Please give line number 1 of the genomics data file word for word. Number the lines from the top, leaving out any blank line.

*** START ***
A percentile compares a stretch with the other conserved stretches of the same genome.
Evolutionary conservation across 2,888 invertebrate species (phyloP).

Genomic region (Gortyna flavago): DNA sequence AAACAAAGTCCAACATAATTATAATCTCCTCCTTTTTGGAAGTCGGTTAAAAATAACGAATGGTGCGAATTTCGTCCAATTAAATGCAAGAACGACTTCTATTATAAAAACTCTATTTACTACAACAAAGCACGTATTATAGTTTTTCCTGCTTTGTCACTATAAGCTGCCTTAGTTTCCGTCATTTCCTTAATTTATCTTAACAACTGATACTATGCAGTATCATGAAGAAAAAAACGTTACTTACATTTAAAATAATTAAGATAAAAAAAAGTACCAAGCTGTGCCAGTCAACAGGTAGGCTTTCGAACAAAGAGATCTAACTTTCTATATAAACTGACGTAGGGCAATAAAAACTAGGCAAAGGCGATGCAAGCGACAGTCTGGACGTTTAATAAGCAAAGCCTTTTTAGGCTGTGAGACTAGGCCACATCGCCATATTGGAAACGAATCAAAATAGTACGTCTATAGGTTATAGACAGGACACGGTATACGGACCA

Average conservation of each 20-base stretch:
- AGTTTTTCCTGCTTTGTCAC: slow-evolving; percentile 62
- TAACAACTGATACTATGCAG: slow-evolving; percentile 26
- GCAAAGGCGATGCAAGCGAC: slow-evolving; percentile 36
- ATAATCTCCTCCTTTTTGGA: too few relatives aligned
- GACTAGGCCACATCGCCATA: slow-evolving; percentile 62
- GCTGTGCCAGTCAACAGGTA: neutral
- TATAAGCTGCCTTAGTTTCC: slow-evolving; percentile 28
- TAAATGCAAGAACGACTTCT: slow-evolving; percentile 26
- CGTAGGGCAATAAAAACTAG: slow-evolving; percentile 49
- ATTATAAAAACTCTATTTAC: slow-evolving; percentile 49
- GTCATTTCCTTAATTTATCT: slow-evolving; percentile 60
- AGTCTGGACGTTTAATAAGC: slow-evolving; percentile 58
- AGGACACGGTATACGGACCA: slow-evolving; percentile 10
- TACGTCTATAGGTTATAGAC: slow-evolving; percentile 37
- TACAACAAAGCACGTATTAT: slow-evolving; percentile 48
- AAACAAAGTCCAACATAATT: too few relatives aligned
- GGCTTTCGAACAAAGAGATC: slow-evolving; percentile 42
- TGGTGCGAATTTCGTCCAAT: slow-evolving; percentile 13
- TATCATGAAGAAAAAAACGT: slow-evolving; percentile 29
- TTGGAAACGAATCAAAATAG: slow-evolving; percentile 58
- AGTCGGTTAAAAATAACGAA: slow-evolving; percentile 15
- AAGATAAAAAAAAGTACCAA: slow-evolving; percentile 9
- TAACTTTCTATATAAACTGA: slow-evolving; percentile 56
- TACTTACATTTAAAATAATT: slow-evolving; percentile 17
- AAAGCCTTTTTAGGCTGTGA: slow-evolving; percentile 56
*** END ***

A percentile compares a stretch with the other conserved stretches of the same genome.